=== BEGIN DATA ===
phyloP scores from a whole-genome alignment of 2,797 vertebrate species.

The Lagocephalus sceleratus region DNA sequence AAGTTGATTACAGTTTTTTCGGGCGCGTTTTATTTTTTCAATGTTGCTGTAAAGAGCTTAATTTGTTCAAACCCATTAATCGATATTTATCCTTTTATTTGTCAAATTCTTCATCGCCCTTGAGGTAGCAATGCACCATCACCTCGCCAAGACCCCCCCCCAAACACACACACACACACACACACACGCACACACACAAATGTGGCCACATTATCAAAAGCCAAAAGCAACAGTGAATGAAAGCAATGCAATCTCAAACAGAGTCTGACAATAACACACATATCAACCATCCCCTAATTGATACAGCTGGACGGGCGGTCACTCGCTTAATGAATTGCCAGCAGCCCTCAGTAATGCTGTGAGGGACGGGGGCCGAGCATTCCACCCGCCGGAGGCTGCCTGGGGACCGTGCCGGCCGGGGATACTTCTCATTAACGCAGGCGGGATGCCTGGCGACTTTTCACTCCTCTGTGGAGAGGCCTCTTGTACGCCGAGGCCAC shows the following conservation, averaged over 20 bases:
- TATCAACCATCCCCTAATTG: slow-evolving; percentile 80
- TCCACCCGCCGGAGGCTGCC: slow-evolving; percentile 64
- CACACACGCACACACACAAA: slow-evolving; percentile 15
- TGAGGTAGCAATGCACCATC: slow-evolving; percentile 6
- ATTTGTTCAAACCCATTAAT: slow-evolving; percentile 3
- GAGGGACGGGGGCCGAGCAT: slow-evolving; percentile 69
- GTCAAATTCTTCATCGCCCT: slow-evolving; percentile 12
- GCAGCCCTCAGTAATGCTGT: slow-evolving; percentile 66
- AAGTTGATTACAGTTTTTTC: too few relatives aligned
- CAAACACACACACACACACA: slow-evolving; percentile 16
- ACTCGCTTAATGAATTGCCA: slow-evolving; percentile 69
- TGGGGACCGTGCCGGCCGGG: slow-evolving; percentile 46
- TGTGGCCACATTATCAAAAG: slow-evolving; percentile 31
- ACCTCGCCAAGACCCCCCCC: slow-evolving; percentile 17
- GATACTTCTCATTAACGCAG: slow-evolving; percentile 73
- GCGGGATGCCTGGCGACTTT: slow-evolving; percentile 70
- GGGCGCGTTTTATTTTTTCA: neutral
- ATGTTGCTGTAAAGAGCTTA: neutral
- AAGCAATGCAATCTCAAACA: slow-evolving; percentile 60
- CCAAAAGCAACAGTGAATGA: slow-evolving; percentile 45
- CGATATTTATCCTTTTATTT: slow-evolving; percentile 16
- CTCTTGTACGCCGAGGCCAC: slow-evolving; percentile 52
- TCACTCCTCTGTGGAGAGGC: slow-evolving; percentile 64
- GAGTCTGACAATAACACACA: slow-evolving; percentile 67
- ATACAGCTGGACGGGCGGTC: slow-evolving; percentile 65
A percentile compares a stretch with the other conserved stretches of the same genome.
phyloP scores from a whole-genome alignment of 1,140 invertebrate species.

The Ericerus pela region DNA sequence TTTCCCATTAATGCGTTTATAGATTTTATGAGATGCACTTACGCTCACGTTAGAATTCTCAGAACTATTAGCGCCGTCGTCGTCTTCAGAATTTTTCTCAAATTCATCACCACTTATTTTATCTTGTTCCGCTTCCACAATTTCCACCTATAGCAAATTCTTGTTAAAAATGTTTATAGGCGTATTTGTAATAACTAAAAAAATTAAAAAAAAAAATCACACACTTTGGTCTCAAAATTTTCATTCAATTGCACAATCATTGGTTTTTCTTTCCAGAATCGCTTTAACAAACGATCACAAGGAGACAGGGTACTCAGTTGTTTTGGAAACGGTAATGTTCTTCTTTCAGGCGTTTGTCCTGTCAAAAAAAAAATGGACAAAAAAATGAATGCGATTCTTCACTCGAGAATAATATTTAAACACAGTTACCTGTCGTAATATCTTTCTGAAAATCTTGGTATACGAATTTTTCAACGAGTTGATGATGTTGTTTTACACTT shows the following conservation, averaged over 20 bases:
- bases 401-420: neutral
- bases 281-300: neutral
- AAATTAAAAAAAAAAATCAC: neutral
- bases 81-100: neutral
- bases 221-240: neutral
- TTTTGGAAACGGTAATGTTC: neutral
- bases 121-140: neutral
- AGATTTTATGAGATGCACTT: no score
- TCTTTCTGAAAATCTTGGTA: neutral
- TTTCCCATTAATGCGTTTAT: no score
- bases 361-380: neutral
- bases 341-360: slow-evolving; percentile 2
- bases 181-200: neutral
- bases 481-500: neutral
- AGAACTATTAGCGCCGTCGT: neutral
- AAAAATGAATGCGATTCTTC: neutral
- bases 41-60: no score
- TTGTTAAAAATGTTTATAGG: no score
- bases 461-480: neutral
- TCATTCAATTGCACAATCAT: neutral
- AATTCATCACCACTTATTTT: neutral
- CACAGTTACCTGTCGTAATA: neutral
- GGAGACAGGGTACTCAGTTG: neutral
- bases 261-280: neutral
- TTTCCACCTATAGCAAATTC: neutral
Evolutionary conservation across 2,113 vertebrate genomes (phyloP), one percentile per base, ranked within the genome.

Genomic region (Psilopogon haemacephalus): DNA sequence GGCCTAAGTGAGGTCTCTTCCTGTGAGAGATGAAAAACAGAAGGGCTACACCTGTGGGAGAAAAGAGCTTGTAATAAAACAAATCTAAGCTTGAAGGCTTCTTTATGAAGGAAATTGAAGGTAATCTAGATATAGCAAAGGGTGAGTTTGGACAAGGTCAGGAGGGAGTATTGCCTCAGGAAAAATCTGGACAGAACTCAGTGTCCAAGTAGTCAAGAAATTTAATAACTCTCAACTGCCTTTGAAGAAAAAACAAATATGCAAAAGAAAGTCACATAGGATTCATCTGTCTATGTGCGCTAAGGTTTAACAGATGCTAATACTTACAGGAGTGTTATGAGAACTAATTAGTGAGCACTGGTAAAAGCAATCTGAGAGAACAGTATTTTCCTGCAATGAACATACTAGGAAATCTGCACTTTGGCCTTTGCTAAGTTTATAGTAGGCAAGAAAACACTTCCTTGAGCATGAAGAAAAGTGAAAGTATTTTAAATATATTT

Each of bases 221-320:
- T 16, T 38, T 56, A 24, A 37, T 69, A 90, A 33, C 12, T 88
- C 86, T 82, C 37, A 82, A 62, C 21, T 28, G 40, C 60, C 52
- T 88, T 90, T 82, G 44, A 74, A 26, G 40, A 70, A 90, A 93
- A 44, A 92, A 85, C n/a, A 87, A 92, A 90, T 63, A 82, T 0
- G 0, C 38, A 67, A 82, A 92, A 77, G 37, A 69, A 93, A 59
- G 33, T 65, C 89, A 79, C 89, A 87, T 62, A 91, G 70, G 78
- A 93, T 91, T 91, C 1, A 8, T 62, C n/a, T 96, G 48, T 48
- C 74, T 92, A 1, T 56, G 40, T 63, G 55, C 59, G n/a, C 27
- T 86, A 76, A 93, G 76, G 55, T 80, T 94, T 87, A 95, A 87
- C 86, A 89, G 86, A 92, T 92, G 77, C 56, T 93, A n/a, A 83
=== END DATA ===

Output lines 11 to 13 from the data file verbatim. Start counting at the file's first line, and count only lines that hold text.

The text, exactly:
- AAGTTGATTACAGTTTTTTC: too few relatives aligned
- CAAACACACACACACACACA: slow-evolving; percentile 16
- ACTCGCTTAATGAATTGCCA: slow-evolving; percentile 69